2010 Brought Modest Raises, Bonuses

Susan Hall

I wrote a couple of weeks ago that raises reportedly will be making a comeback in 2011 and it's high time. Companies' tight grip on the pocketbook during the recession is but one of the factors leaving many workers grumbling.


A new survey by Dice.com, reported here by Reuters, found that about half of IT workers got raises in 2010, up from a third in 2009. But those raises were tiny unless you worked for a major corporation or in Silicon Valley. It said IT workers' paychecks grew by less than $1,000 to an average salary of $79,384. In Silicon Valley, however, that number was $99,028 and $89,149 for the Washington, D.C.-Baltimore area.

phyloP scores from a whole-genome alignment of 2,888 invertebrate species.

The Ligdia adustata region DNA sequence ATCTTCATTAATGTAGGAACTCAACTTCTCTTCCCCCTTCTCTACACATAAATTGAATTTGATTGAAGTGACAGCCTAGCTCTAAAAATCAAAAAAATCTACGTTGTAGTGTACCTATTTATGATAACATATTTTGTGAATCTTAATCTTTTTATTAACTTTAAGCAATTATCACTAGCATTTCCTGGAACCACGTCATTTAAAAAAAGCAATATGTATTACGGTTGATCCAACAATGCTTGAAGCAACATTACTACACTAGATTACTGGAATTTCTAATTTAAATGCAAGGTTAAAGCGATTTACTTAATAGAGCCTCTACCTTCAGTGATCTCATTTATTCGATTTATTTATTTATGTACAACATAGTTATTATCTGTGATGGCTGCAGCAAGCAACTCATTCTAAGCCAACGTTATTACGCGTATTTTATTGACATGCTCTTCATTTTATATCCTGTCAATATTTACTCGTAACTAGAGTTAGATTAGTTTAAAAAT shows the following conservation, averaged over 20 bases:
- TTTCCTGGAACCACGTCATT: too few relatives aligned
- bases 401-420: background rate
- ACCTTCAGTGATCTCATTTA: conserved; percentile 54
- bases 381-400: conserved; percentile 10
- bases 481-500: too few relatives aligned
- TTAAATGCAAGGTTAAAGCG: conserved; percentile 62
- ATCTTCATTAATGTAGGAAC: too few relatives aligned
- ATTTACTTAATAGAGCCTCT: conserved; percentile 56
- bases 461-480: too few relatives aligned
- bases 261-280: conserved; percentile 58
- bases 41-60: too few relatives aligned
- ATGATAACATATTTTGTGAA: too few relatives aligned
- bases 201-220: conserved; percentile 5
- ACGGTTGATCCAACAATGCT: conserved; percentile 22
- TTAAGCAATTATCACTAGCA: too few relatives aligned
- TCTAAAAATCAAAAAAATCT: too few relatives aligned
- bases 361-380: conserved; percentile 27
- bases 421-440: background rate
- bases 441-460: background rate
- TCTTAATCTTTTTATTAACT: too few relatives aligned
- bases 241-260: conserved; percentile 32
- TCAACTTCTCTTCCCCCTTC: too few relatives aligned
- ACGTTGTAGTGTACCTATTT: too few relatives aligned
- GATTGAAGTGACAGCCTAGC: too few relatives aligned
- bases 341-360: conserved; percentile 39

It also reported that companies with 5,000 or more people pay IT workers almost $20,000 more per year, on average, than companies with fewer than 50 workers.


With workers finding they have other job options, some companies have turned to bonuses. Last year, 29 percent of the survey respondents paid bonuses, up from 24 percent in 2009. My interviews with hiring agencies and employees have found that companies are having to pay more to attract talent and that Wall Street firms, especially, have to shell out for bonuses to keep key employees.


Though IT hiring by most accounts is expected to pick up this year, this BusinessWeek story points out the vicious cycle: Businesses are reluctant to hire until the economy improves, but the economy won't improve until hiring picks up.

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